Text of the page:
Washing and storing children’s clothes – a guide

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Washing and storing children’s clothes – a guide

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Before you start packing anything, start by making sure your clothing or blankets are completely clean and stain-free. Wash or dry clean each item. If you’re not sure if an item is clean, it’s a good idea to re-clean it so it’s completely washed. Pay special attention to stained areas and make sure your clothes are completely dry before packing. Moisture is not your friend!

If you notice stains while inspecting your items, remove them immediately. They become much more difficult to remove the longer they stay on the fabric


Oxygen bleach is safe to use on both white and colored clothing and can be used on all fabrics except silk and wool. Follow the directions on the package to determine how much product to use per liter of water. Fully immerse the garment and let it soak for at least eight hours. Check the stain. If it is gone, wash the garment as usual. If it remains, make a fresh solution and repeat. Removing the stain may require repeating the procedure several times.

For dry cleaning items, take them to a professional and point out the problem areas. Since dry cleaning is a bit confusing (a wet cleaning solution is used); again, make sure the items are completely dry before storing. It is best to wait a day or two before packing to make sure the fabric is dry.


It is important to use the right type of storage container to prevent yellowing. One solution is to use archival document boxes. These are usually made of acid-free paper and are completely safe to use. However, if you are concerned about crushing the box or the cost, buy a plastic storage container. The box must be made of molded polypropylene to be safe for your clothes. Look for the number 5 in the recycling triangle or the letters “PP” to make sure you get the right kind of plastic that won’t emit chemicals that are harmful to the fabric. You will also need to purchase tissue paper. It needs to be acid-free and lignin-free. Lignin is a chemical compound extracted from wood.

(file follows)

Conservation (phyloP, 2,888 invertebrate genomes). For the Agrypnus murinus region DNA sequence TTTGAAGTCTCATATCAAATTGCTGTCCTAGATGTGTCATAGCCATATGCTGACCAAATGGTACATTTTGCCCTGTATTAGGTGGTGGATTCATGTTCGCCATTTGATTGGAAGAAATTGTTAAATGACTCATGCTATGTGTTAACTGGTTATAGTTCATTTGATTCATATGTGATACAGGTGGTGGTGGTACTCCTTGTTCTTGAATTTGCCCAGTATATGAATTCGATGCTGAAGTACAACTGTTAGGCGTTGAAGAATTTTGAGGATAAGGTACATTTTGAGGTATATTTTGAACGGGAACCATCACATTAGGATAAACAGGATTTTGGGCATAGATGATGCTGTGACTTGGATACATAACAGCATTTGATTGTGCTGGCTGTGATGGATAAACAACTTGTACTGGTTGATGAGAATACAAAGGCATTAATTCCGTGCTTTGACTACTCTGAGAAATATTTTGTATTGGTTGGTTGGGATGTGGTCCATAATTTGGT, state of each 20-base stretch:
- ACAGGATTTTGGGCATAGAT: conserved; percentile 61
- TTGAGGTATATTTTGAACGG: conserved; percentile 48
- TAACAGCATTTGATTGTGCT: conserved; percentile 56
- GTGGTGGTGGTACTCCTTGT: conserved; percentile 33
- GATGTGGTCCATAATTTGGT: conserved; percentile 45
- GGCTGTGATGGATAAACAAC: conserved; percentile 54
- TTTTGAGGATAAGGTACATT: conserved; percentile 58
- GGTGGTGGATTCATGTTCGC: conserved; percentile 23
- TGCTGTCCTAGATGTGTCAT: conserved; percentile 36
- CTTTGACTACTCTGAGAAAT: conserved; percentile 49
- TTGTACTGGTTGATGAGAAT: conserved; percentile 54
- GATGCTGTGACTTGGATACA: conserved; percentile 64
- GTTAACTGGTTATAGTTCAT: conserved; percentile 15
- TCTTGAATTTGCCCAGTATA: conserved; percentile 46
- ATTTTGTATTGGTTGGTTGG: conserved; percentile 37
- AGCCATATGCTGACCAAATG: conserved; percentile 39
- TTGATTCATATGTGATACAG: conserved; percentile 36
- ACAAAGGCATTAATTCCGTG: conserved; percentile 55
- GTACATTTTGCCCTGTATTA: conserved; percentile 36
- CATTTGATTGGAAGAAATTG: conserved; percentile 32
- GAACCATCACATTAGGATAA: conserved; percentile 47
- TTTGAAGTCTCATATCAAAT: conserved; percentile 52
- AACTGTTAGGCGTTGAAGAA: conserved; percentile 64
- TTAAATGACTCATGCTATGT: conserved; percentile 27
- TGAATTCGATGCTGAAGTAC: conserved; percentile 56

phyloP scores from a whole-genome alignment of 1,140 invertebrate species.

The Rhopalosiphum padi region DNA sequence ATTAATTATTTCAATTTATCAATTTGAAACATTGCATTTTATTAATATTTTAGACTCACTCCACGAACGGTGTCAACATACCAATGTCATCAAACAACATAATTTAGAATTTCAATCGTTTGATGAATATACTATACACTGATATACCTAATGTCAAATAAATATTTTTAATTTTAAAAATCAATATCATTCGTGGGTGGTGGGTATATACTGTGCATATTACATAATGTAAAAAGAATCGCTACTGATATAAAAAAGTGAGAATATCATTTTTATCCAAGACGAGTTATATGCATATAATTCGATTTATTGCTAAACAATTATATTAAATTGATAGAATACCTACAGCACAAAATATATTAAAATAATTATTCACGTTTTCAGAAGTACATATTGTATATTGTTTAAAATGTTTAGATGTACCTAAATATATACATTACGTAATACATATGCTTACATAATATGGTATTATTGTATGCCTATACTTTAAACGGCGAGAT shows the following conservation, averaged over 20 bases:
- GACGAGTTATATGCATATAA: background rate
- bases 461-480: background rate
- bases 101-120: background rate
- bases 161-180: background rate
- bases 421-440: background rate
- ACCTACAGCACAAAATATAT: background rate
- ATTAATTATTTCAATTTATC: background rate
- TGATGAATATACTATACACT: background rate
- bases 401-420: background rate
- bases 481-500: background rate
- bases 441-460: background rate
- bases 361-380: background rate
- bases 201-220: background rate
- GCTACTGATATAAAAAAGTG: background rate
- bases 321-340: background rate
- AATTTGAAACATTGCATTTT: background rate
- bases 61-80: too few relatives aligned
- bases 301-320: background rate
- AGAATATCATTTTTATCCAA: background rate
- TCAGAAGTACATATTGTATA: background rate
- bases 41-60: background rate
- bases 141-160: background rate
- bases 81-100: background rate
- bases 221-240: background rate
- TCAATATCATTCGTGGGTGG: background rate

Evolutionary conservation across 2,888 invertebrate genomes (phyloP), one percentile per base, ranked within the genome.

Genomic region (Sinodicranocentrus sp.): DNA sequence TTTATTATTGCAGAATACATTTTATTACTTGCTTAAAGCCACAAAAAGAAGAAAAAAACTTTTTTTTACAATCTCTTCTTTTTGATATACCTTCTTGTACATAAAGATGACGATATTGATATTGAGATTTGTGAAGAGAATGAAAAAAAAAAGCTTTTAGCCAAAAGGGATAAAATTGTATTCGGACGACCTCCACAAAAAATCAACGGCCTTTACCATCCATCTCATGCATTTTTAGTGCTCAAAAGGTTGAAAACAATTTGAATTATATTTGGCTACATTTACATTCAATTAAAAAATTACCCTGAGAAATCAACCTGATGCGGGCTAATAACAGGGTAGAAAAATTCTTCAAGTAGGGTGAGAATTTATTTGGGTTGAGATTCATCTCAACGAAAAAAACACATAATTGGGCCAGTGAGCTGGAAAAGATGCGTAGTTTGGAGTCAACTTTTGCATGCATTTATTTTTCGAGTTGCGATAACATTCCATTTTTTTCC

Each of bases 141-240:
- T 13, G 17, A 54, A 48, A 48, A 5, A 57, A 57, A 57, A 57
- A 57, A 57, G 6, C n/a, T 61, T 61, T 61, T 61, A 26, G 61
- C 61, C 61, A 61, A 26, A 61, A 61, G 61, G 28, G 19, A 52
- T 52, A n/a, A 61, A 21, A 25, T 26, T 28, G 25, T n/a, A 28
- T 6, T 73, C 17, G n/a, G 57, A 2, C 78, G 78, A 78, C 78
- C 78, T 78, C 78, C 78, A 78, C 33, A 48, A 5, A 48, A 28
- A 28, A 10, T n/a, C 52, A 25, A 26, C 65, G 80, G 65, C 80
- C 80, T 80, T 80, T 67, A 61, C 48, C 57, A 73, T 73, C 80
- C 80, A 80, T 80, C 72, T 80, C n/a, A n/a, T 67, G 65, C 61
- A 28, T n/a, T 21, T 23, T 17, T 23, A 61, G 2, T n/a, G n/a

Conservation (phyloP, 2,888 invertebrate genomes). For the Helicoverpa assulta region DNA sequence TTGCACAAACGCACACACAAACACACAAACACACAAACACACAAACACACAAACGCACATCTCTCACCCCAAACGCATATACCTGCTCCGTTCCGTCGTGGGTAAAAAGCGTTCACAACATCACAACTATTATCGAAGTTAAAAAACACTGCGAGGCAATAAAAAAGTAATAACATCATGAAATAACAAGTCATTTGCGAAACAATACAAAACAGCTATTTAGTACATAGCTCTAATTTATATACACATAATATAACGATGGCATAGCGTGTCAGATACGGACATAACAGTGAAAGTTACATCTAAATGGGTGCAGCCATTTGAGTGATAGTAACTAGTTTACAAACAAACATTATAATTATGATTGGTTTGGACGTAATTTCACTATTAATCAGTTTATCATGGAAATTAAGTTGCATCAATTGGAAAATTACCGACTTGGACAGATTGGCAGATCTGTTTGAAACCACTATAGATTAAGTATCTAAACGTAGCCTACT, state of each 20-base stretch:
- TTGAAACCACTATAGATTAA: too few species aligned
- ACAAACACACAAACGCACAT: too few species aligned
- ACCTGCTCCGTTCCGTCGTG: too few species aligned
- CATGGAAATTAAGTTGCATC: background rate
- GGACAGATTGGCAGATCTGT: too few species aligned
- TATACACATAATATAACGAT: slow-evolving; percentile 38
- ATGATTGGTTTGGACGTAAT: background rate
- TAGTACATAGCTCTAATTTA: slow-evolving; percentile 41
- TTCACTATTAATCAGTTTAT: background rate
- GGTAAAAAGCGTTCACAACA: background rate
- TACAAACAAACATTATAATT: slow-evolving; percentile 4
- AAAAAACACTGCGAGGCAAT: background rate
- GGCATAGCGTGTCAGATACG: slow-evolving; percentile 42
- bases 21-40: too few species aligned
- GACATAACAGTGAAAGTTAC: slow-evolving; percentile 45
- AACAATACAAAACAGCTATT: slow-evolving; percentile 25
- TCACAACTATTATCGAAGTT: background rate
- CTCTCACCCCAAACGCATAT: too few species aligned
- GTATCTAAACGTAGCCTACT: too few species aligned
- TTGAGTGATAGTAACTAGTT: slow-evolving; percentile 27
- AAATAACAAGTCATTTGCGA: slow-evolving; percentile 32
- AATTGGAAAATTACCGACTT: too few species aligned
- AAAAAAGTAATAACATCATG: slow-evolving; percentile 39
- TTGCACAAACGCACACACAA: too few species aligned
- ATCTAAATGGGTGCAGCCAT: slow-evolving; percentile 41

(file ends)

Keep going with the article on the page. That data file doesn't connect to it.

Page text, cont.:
Wash and dry your hands before touching the clothes to get rid of lotions or creams that may stain the clothes. If there are metal buttons on your clothes, remove them and store them separately by wrapping them in tissue. Metal can rust or corrode and cause stains.

Start by lightly stuffing hats or buffed sleeves with acid-free tissue paper. Then lay each garment on a separate layer of tissue.

Folding Acid-Free Blotting Paper

Wrap each item with tissue, adding more as needed. Make sure each fold is cushioned by the tissue paper. This will prevent hard creases. Place each individually wrapped item of clothing in a storage container.

Repeat the steps with each individual item. If you like the smell of lavender, wrap a few sprigs in tissue paper or use a sachet and add to the box. Don’t let the lavender touch your clothes directly. It acts as a natural insect repellent and also gives a delicate scent.

Choose a cool, dry place for storage. Avoid areas with extreme temperatures, such as attics, basements and garages. The ideal place is a space away from outside walls and pipes that can break. These may be children’s furniture. Inspect your stored items at least once a year. Look for any stains that may appear and remove them quickly

Read also: How to keep baby’s room clean?

Main photo: Lisa/

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